& # 39; Beyond scummy: & # 39; Basketball team is accused of exploitation after offering & # 39; free tickets & # 39; to Aboriginal artists in exchange for work
- Adelaide 36ers approached Aboriginal artist Elizabeth Close to design sweaters
- They said they could only pay her with free tickets and social media promotion
- The club has since apologized to Mrs. Close for the way the situation has been dealt with
A basketball team has been accused of exploiting an Aboriginal artist after offering her in & # 39; free tickets & # 39; to pay for designing their native round sweater.
Elizabeth Close, a Pitjantjatjara and Yankunytjatjara woman from Central Australia, said the Adelaide 36ers approached her to work with them.
After they asked Mrs. Close to send a quote, they told her that they would not be able to pay her because their budget was set before they announced the native round.
Elizabeth Close, a Pitjantjatjara and Yankunytjatjara woman from Central Australia, said the Adelaide 36ers approached her about making a sweater for them
Instead, they offered to pay her by giving her free tickets and social media promotion.
& # 39; I therefore assume that they paid the graphic designer who designed their original shirt in free tickets, hats and water bottles, anyway, & # 39; placed them online.
Miss Close then questioned the motivation of the sports team behind the design of the new jersey.
& # 39; Why do the 36ers want a native sweater? Do they want it because they believe in the spirit of Reconciliation and celebrating First Nations Australians in basketball? Or do they want it because it's trendy to do? to look like you are culturally engaged and use it for media opportunities & # 39 ;, she asked.
& # 39; Can't they see the absolute irony of exploiting an Aboriginal artist in their attempt to wake themselves up and deal with Aboriginal issues and reconciliation? & # 39;
However, after Mrs. Close asked for a quote, the club told her that they would not be able to pay her because their budget was set before they announced the native round.
She said that if she is a & # 39; progressive, culturally competent organization & # 39; , it is appropriate to expect professionalism.
Since then, the club has apologized to Mrs. Close for the way they approached and treated her.
A statement from the club issued on Sunday said the club contacted artists for the project and had not completed who they had chosen.
& # 39; The club has not yet determined who the native artist will be, but are happy to pay for the service or accept a volunteer service, depending on the artist's wishes & # 39 ;, said the statement.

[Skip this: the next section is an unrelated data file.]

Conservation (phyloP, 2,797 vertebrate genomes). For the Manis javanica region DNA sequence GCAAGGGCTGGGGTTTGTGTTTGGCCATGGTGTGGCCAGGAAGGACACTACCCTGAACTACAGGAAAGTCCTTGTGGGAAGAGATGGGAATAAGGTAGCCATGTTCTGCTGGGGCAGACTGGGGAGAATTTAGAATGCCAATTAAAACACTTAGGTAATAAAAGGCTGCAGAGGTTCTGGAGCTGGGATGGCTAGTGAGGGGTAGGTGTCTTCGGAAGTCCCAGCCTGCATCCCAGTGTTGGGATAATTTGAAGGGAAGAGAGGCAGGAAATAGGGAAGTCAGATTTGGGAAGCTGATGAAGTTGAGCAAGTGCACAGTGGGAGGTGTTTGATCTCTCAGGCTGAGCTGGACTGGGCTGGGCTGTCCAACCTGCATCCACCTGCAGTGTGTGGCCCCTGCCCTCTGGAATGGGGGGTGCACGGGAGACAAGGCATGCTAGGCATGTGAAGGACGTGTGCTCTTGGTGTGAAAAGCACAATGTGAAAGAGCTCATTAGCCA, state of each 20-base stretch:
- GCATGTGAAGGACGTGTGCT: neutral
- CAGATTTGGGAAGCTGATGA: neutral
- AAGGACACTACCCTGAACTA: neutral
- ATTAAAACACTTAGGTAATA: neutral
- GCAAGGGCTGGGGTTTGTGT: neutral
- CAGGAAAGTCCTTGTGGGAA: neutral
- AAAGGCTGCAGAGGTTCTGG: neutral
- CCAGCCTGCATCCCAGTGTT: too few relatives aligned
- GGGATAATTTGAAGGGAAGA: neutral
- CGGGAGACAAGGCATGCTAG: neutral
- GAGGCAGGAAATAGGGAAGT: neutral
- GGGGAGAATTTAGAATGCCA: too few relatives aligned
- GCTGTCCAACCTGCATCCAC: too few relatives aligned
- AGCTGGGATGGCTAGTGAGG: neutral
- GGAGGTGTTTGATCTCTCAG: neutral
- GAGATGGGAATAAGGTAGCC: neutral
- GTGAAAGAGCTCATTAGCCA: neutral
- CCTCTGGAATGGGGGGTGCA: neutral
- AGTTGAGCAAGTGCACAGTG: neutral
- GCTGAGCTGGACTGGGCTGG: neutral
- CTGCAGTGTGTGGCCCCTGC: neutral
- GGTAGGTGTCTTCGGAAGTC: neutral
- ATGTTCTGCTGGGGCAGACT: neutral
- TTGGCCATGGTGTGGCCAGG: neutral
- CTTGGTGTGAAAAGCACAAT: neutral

In 2017, Close called Qantas because she asked her to paint for them without paying her money
& # 39; Elizabeth Close was one of the artists we approached to support us in this project and, in retrospect, we acknowledge that this was not done correctly.
& # 39; In our lessons, we feel very sorry for the pain we have inflicted on Elizabeth and her family and we will ensure that we continue this type of project in a respectful way. & # 39;
Social media users were shocked by the behavior of the club.
& # 39; The fact that they want to exploit an Aboriginal artist by having him design sweaters to promote reconciliation of Aboriginal people being exploited is insane & # 39 ;, one person wrote.
Another said: & # 39; This is a shining example of the & # 39; Waking up from rebranding for cultural events without material material support for the culture itself is more than scummy.
In 2017, Close called Qantas for asking her to paint for them without paying her money during the NAIDOC week, which celebrates Aboriginal culture.
Instead, they asked her to paint for & # 39; exposure & # 39 ;.
THE FULL STATEMENT OF ADELAIDE 36ERS
The Adelaide 36ers are currently talking to a number of interested native artists for the design of our native jersey. The club has not yet determined who the native artist will be, but are happy to pay for the service or accept a volunteer service, depending on the artist's wishes.
Elizabeth Close was one of the artists we approached to support us in this project and, in retrospect, we acknowledge that this was not done correctly. Our lessons greatly regret that we have hurt and offended Elizabeth and her family and will ensure that we continue this type of project in a respectful way.
The Adelaide 36ers are dedicated to celebrating the Australians of the First Nation and embark on the journey to understanding and learning the spirit of reconciliation. To ensure that this happens in the most culturally appropriate way, we have now engaged 36ers ambassador Eddie Betts and his family to discuss the project. Eddie has worked to support other similar projects in the AFL with great success.
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